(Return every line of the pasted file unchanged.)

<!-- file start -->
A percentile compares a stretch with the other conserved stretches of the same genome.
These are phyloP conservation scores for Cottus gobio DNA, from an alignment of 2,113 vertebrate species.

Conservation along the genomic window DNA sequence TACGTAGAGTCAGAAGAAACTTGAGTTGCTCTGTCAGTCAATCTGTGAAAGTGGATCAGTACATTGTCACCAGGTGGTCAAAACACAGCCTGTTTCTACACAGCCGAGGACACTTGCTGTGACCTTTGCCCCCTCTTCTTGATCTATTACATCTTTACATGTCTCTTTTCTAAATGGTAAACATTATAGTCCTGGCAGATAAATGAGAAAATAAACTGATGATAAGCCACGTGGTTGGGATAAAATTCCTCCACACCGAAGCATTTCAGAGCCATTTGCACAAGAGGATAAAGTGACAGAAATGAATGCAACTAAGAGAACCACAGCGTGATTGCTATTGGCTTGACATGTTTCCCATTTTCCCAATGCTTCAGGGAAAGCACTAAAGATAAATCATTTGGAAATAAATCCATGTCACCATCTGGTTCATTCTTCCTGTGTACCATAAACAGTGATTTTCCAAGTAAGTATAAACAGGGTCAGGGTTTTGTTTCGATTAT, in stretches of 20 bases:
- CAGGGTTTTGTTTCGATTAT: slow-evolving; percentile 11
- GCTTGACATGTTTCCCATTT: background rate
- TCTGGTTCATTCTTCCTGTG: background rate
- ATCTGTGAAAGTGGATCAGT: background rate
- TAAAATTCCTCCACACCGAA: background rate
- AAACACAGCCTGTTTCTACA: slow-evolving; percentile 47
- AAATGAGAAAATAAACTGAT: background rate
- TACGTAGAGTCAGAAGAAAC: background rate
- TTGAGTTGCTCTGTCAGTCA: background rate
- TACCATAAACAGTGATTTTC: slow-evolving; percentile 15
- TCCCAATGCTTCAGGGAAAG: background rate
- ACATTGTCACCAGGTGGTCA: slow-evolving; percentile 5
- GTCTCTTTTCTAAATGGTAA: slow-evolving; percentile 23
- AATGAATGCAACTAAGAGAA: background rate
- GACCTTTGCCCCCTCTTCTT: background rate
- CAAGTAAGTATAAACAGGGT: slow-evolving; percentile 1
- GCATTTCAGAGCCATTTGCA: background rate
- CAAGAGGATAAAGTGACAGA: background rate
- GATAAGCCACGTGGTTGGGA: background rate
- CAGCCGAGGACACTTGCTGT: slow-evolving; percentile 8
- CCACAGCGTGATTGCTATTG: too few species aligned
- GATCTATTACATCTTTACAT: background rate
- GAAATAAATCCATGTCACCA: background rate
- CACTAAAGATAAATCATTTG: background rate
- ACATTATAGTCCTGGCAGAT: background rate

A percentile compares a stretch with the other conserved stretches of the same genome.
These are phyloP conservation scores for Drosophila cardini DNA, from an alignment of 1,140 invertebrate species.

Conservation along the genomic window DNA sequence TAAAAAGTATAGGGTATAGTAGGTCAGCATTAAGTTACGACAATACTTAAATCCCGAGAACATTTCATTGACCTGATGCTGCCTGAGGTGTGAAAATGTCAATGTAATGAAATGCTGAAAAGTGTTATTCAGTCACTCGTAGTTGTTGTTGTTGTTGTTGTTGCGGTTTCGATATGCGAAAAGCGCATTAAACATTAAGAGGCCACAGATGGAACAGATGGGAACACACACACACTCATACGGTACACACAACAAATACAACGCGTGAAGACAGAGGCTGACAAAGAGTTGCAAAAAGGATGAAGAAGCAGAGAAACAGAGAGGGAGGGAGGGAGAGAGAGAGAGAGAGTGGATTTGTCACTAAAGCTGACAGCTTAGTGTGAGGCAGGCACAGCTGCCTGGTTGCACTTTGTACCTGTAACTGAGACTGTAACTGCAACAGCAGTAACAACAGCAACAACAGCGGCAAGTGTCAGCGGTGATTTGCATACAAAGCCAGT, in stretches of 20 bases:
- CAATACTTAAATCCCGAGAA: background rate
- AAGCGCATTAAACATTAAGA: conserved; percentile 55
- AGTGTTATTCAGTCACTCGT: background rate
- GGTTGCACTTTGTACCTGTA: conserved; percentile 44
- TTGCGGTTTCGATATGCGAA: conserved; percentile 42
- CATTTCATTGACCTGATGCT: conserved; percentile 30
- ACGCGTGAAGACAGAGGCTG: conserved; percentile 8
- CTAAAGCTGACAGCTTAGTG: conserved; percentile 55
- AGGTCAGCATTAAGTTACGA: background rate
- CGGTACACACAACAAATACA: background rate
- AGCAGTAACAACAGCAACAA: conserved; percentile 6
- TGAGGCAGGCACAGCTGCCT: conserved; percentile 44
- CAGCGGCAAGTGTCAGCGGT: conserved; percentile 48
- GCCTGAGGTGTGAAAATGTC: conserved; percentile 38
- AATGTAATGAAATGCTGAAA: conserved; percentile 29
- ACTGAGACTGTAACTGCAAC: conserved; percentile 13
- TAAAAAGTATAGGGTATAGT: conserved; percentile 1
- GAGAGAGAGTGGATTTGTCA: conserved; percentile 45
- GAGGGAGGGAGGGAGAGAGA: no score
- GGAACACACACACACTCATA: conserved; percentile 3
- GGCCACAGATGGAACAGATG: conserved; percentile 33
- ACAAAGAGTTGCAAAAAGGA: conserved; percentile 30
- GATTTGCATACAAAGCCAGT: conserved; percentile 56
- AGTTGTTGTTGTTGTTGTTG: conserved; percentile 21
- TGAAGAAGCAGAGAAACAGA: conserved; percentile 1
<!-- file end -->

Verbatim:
A percentile compares a stretch with the other conserved stretches of the same genome.
These are phyloP conservation scores for Cottus gobio DNA, from an alignment of 2,113 vertebrate species.

Conservation along the genomic window DNA sequence TACGTAGAGTCAGAAGAAACTTGAGTTGCTCTGTCAGTCAATCTGTGAAAGTGGATCAGTACATTGTCACCAGGTGGTCAAAACACAGCCTGTTTCTACACAGCCGAGGACACTTGCTGTGACCTTTGCCCCCTCTTCTTGATCTATTACATCTTTACATGTCTCTTTTCTAAATGGTAAACATTATAGTCCTGGCAGATAAATGAGAAAATAAACTGATGATAAGCCACGTGGTTGGGATAAAATTCCTCCACACCGAAGCATTTCAGAGCCATTTGCACAAGAGGATAAAGTGACAGAAATGAATGCAACTAAGAGAACCACAGCGTGATTGCTATTGGCTTGACATGTTTCCCATTTTCCCAATGCTTCAGGGAAAGCACTAAAGATAAATCATTTGGAAATAAATCCATGTCACCATCTGGTTCATTCTTCCTGTGTACCATAAACAGTGATTTTCCAAGTAAGTATAAACAGGGTCAGGGTTTTGTTTCGATTAT, in stretches of 20 bases:
- CAGGGTTTTGTTTCGATTAT: slow-evolving; percentile 11
- GCTTGACATGTTTCCCATTT: background rate
- TCTGGTTCATTCTTCCTGTG: background rate
- ATCTGTGAAAGTGGATCAGT: background rate
- TAAAATTCCTCCACACCGAA: background rate
- AAACACAGCCTGTTTCTACA: slow-evolving; percentile 47
- AAATGAGAAAATAAACTGAT: background rate
- TACGTAGAGTCAGAAGAAAC: background rate
- TTGAGTTGCTCTGTCAGTCA: background rate
- TACCATAAACAGTGATTTTC: slow-evolving; percentile 15
- TCCCAATGCTTCAGGGAAAG: background rate
- ACATTGTCACCAGGTGGTCA: slow-evolving; percentile 5
- GTCTCTTTTCTAAATGGTAA: slow-evolving; percentile 23
- AATGAATGCAACTAAGAGAA: background rate
- GACCTTTGCCCCCTCTTCTT: background rate
- CAAGTAAGTATAAACAGGGT: slow-evolving; percentile 1
- GCATTTCAGAGCCATTTGCA: background rate
- CAAGAGGATAAAGTGACAGA: background rate
- GATAAGCCACGTGGTTGGGA: background rate
- CAGCCGAGGACACTTGCTGT: slow-evolving; percentile 8
- CCACAGCGTGATTGCTATTG: too few species aligned
- GATCTATTACATCTTTACAT: background rate
- GAAATAAATCCATGTCACCA: background rate
- CACTAAAGATAAATCATTTG: background rate
- ACATTATAGTCCTGGCAGAT: background rate

A percentile compares a stretch with the other conserved stretches of the same genome.
These are phyloP conservation scores for Drosophila cardini DNA, from an alignment of 1,140 invertebrate species.

Conservation along the genomic window DNA sequence TAAAAAGTATAGGGTATAGTAGGTCAGCATTAAGTTACGACAATACTTAAATCCCGAGAACATTTCATTGACCTGATGCTGCCTGAGGTGTGAAAATGTCAATGTAATGAAATGCTGAAAAGTGTTATTCAGTCACTCGTAGTTGTTGTTGTTGTTGTTGTTGCGGTTTCGATATGCGAAAAGCGCATTAAACATTAAGAGGCCACAGATGGAACAGATGGGAACACACACACACTCATACGGTACACACAACAAATACAACGCGTGAAGACAGAGGCTGACAAAGAGTTGCAAAAAGGATGAAGAAGCAGAGAAACAGAGAGGGAGGGAGGGAGAGAGAGAGAGAGAGTGGATTTGTCACTAAAGCTGACAGCTTAGTGTGAGGCAGGCACAGCTGCCTGGTTGCACTTTGTACCTGTAACTGAGACTGTAACTGCAACAGCAGTAACAACAGCAACAACAGCGGCAAGTGTCAGCGGTGATTTGCATACAAAGCCAGT, in stretches of 20 bases:
- CAATACTTAAATCCCGAGAA: background rate
- AAGCGCATTAAACATTAAGA: conserved; percentile 55
- AGTGTTATTCAGTCACTCGT: background rate
- GGTTGCACTTTGTACCTGTA: conserved; percentile 44
- TTGCGGTTTCGATATGCGAA: conserved; percentile 42
- CATTTCATTGACCTGATGCT: conserved; percentile 30
- ACGCGTGAAGACAGAGGCTG: conserved; percentile 8
- CTAAAGCTGACAGCTTAGTG: conserved; percentile 55
- AGGTCAGCATTAAGTTACGA: background rate
- CGGTACACACAACAAATACA: background rate
- AGCAGTAACAACAGCAACAA: conserved; percentile 6
- TGAGGCAGGCACAGCTGCCT: conserved; percentile 44
- CAGCGGCAAGTGTCAGCGGT: conserved; percentile 48
- GCCTGAGGTGTGAAAATGTC: conserved; percentile 38
- AATGTAATGAAATGCTGAAA: conserved; percentile 29
- ACTGAGACTGTAACTGCAAC: conserved; percentile 13
- TAAAAAGTATAGGGTATAGT: conserved; percentile 1
- GAGAGAGAGTGGATTTGTCA: conserved; percentile 45
- GAGGGAGGGAGGGAGAGAGA: no score
- GGAACACACACACACTCATA: conserved; percentile 3
- GGCCACAGATGGAACAGATG: conserved; percentile 33
- ACAAAGAGTTGCAAAAAGGA: conserved; percentile 30
- GATTTGCATACAAAGCCAGT: conserved; percentile 56
- AGTTGTTGTTGTTGTTGTTG: conserved; percentile 21
- TGAAGAAGCAGAGAAACAGA: conserved; percentile 1